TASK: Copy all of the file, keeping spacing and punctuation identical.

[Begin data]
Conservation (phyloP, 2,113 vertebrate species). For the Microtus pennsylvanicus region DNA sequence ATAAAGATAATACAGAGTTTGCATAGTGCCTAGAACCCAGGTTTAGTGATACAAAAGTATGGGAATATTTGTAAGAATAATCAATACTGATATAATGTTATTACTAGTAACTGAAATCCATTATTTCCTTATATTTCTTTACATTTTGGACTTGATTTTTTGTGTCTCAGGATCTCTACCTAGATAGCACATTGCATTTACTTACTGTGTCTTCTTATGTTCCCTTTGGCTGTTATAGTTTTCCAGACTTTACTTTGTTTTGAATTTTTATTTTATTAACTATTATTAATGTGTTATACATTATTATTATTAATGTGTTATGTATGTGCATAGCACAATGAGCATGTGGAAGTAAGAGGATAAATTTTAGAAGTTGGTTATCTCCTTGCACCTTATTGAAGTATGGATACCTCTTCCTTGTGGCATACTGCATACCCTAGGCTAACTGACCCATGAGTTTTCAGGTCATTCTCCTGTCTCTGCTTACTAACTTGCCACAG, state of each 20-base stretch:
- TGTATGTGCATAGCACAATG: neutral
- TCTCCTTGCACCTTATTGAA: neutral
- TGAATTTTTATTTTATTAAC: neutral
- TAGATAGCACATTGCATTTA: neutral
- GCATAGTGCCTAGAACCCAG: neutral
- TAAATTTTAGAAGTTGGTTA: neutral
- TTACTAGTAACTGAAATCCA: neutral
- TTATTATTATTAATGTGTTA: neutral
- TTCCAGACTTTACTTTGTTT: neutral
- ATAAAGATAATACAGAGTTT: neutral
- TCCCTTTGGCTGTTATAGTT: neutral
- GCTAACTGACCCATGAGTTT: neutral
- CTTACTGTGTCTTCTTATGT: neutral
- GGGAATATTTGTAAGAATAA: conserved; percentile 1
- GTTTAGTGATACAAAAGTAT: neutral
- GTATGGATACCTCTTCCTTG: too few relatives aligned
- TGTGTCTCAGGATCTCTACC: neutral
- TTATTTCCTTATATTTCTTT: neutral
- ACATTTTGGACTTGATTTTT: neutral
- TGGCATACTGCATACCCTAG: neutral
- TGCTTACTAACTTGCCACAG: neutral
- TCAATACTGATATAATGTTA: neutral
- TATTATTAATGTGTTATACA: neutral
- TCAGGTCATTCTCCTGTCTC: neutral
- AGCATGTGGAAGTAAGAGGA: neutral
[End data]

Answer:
Conservation (phyloP, 2,113 vertebrate species). For the Microtus pennsylvanicus region DNA sequence ATAAAGATAATACAGAGTTTGCATAGTGCCTAGAACCCAGGTTTAGTGATACAAAAGTATGGGAATATTTGTAAGAATAATCAATACTGATATAATGTTATTACTAGTAACTGAAATCCATTATTTCCTTATATTTCTTTACATTTTGGACTTGATTTTTTGTGTCTCAGGATCTCTACCTAGATAGCACATTGCATTTACTTACTGTGTCTTCTTATGTTCCCTTTGGCTGTTATAGTTTTCCAGACTTTACTTTGTTTTGAATTTTTATTTTATTAACTATTATTAATGTGTTATACATTATTATTATTAATGTGTTATGTATGTGCATAGCACAATGAGCATGTGGAAGTAAGAGGATAAATTTTAGAAGTTGGTTATCTCCTTGCACCTTATTGAAGTATGGATACCTCTTCCTTGTGGCATACTGCATACCCTAGGCTAACTGACCCATGAGTTTTCAGGTCATTCTCCTGTCTCTGCTTACTAACTTGCCACAG, state of each 20-base stretch:
- TGTATGTGCATAGCACAATG: neutral
- TCTCCTTGCACCTTATTGAA: neutral
- TGAATTTTTATTTTATTAAC: neutral
- TAGATAGCACATTGCATTTA: neutral
- GCATAGTGCCTAGAACCCAG: neutral
- TAAATTTTAGAAGTTGGTTA: neutral
- TTACTAGTAACTGAAATCCA: neutral
- TTATTATTATTAATGTGTTA: neutral
- TTCCAGACTTTACTTTGTTT: neutral
- ATAAAGATAATACAGAGTTT: neutral
- TCCCTTTGGCTGTTATAGTT: neutral
- GCTAACTGACCCATGAGTTT: neutral
- CTTACTGTGTCTTCTTATGT: neutral
- GGGAATATTTGTAAGAATAA: conserved; percentile 1
- GTTTAGTGATACAAAAGTAT: neutral
- GTATGGATACCTCTTCCTTG: too few relatives aligned
- TGTGTCTCAGGATCTCTACC: neutral
- TTATTTCCTTATATTTCTTT: neutral
- ACATTTTGGACTTGATTTTT: neutral
- TGGCATACTGCATACCCTAG: neutral
- TGCTTACTAACTTGCCACAG: neutral
- TCAATACTGATATAATGTTA: neutral
- TATTATTAATGTGTTATACA: neutral
- TCAGGTCATTCTCCTGTCTC: neutral
- AGCATGTGGAAGTAAGAGGA: neutral